With their on-demand glam squads and sprawling mansions, celebrities lead a life most of us can only dream of, but as it turns out, there is one area of common ground: parenting. Leading up to Mother’s Day, we asked celebrity moms to dish on the everyday ordinariness of life with kids, and the results will surprise you—in that you’ll discover you have more in common with these famous moms than you first thought.

Mom Style Diaries - Hilaria
Credit: Paul Redmond/WireImage

As a yoga teacher, it should come as no surprise that Hilaria Baldwin has a very Zen approach to parenting daughter Carmen, 2, and Rafael, who turns 1 in June, with husband of four years Alec Baldwin. But with a third one on the way, there is just one thing that’s stressing her out: sleep, and a lack thereof, for her and her kids. “That’s one thing I'm not necessarily getting right,” she admits. Upon learning that this writer used the modified Ferber Method with her now two-year-old to great results, she replies, “I guess it’s like ripping off a Band-Aid.” Then she hesitates. “I don't know. I'm sure I'm making a million mistakes.”

It’s that refreshing candor that has garnered Baldwin more than 150,000 followers on her Instagram, where she shares tons of photos of her adorable kids, plus glimpses of life with her Emmy- and Golden Globe Award-winning husband doing exotic things like...laundry (and at a laundromat to boot). Here, the 32-year-old, currently at work on her first book, due out in January 2017, dishes on her typical day, why it’s important to be a “girlfriend” to your husband, and the last time her kids embarrassed her in public.

Tell us about the book you’re working on.
It's going to give me an opportunity to do what I like to do, which is help people. It's called The Living Clearly Method and it's broken down into three parts. The first is philosophy, about using five principles to focus your life and become more present and deal with situations. I’m also including a lot of my favorite recipes, but it's not just what to eat, but how to eat. It’s the same idea in the fitness section: I include a lot of exercises but also ideas for how to make yourself get off the couch and get there.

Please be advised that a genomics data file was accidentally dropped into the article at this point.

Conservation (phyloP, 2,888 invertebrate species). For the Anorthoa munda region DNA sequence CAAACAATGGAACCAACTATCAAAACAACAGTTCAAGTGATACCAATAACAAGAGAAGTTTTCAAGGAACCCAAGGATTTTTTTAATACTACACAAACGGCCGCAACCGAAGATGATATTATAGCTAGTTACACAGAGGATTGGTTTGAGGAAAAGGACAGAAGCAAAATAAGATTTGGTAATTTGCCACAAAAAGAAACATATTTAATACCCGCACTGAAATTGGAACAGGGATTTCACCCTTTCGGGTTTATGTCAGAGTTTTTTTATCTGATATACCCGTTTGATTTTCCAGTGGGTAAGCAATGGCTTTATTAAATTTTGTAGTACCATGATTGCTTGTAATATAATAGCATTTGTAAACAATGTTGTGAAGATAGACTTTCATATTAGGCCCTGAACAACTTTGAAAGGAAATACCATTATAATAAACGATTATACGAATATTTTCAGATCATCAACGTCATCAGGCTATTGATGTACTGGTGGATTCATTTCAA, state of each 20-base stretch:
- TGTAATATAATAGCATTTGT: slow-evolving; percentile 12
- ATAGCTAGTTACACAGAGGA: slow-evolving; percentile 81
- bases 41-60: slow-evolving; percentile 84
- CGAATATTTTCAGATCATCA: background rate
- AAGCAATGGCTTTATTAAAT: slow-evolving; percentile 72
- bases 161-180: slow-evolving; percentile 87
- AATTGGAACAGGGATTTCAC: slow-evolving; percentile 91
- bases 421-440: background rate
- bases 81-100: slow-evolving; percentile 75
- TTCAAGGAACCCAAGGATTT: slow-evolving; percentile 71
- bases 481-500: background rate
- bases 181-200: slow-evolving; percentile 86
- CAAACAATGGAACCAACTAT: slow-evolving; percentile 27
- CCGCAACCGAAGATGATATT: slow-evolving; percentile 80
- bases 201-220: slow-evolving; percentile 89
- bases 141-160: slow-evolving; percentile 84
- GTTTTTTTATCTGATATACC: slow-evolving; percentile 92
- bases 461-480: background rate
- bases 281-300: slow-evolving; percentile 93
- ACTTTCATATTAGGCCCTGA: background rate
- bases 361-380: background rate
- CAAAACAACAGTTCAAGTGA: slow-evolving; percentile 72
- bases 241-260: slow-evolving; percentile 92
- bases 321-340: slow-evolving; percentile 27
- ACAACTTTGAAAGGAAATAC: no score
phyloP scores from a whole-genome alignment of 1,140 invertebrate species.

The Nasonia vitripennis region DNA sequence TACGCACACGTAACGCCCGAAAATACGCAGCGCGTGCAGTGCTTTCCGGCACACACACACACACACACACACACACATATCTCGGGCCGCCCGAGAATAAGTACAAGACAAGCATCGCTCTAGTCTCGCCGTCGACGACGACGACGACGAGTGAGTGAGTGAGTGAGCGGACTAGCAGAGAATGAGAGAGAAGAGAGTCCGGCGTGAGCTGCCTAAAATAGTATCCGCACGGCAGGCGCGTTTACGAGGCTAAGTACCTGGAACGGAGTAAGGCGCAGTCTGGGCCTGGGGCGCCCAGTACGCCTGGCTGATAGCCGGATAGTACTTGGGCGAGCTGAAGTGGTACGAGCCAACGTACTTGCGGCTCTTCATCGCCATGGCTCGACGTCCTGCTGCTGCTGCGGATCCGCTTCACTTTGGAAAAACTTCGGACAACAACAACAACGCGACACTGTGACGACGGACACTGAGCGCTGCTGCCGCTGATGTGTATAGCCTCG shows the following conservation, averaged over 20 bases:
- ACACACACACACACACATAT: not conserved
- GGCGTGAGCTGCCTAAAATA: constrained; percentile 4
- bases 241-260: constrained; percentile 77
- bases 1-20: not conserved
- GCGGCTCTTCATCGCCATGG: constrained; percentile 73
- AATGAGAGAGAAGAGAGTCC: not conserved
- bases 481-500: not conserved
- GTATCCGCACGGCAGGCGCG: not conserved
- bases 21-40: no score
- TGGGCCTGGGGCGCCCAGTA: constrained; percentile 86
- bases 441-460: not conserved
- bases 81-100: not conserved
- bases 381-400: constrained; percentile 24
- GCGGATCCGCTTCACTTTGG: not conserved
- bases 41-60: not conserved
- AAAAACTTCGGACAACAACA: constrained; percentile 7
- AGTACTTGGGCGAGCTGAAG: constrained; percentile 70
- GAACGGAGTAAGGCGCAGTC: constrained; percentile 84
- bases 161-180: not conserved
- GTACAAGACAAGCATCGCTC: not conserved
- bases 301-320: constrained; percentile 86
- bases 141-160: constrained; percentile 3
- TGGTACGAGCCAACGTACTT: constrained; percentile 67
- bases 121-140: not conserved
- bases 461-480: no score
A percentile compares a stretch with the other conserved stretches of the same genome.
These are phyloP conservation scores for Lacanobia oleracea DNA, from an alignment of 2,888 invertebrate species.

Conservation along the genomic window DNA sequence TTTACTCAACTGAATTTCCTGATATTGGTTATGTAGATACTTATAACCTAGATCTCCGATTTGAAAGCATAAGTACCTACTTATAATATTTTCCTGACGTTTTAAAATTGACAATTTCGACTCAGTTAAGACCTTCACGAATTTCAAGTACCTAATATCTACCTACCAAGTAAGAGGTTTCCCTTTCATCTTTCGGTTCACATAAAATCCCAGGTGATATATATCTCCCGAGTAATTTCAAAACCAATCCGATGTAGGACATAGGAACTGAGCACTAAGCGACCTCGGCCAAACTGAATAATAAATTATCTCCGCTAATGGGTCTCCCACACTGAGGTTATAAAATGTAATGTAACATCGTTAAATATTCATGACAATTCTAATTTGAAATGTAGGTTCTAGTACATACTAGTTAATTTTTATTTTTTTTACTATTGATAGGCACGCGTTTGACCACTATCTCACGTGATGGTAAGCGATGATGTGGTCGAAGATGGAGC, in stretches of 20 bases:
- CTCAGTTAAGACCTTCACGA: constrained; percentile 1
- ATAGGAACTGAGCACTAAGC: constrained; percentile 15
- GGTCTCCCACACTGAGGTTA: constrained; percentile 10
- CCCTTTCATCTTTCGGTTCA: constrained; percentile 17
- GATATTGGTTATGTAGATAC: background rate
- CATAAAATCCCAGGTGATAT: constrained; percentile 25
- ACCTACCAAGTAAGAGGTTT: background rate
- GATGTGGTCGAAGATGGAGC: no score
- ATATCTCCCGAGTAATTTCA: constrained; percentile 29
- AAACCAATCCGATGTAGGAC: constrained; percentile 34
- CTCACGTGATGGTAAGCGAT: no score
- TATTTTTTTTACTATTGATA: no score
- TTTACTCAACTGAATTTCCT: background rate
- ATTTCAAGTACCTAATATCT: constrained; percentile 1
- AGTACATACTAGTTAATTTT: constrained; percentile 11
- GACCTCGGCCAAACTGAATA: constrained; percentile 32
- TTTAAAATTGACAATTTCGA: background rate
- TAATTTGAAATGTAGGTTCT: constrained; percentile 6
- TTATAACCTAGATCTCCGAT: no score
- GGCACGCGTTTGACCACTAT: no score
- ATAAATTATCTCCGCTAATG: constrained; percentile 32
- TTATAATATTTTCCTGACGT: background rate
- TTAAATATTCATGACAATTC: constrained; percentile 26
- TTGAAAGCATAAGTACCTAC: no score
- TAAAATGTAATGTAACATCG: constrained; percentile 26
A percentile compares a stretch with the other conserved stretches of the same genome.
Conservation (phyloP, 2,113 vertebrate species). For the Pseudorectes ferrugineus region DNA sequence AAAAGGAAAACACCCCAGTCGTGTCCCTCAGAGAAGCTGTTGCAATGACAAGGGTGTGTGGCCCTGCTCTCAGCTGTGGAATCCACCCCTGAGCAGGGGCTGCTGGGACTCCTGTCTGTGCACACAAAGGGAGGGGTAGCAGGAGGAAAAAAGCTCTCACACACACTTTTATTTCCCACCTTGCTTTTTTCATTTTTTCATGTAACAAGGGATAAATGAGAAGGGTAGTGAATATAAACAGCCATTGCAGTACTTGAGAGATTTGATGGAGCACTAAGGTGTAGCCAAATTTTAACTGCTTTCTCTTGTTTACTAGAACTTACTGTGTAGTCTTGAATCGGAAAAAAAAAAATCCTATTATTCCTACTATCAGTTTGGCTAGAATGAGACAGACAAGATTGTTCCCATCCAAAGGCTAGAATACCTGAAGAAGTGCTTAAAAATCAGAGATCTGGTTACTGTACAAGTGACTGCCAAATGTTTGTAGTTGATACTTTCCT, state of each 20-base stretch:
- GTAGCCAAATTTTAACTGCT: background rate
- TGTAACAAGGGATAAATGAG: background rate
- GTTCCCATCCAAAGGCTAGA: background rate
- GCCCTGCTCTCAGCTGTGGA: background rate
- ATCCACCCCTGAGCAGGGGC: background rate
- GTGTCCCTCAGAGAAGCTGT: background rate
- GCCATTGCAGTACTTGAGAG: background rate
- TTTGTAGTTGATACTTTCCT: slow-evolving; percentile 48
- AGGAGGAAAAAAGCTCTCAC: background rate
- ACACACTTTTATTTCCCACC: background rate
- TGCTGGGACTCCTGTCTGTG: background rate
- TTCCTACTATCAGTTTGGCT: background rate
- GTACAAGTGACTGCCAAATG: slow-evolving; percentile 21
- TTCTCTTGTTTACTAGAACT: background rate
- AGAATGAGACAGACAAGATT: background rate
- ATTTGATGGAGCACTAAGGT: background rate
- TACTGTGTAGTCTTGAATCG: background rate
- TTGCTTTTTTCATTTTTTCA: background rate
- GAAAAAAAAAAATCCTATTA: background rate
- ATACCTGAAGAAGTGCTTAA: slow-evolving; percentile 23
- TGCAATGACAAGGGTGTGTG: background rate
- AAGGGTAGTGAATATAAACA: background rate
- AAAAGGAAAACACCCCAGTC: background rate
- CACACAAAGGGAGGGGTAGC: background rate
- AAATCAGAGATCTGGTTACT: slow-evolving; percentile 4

With two kids, another on the way, writing a book, and—oh, yeah—a husband, how do you find time to stay as fit as you are?
My life before was living in a yoga studio just teaching, teaching, teaching all day, and now I still teach, but not as much. I get on the floor with my kids, or I throw my sneakers on and go for a run or go take a ballet bar class or a yoga class. My entire day I’m as active as I can be. I have my writing period, and the rest of it I'm running around everywhere.

What’s the first thing you do once the kids are asleep?
I focus on my husband. He'll say, very openly, “I want her to be my wife and I want her to be my girlfriend.” So when the babies are away, all of a sudden I go from mommy-wife to girlfriend. He very much wanted to have kids again—that's one of the reasons we had children so quickly. So that’s my husband time, at night. We really are very good at spending a lot of time together and I think that's one of the strong suits in our relationship.

What's something that you haven't done in twelve months that you can't wait to do again?
Not be pregnant!

How did your style change once you had children?
Not a lot. I wore yoga clothes before, I wear yoga clothes now. Though as we speak, I'm actually wearing jeans. Can you believe that? I'm wearing jeans. I figure I better get my jeans in until I can't wear them anymore.

What’s one time your kids embarrassed you in public?
Oh, this is a good one. The other day we were going to the park and I had Rafael in the front pack. I'm pregnant, but he's still small enough where I can do that. Then Carmen wanted to have me too, so she's shrieking, and I pick her up and have her on my hip, but she’s still crying and people are literally looking at me like I have three heads, which is funny because I actually did kind of have three heads. I had a moment where I wished she would just hold my hand and walk like I know she can, but at the same time I realize I don't really care what other people think, and if my kid wants to express herself right now I need to be present for her. I always try to choose her over someone else's glare.

Do you feel any added stress raising a girl, and all the—let’s be honest—drama that tends to come with it?
It’s funny, Carmen's a girly-girl. She is way girlier than I am. She is into princesses and crowns, lipstick and this and that—she really is her own soul. I want her to embrace that. Sometimes I look over and she'll be singing a song where they say, "Then someday my prince will come” and I'm like, “This is not good for her! She's going to think that now her prince has to come and kiss her in order for everything to be okay!” I freak out about that, but I’ve gotten to the point where I want her to embrace her interests and who she wants to be because that's her individuality.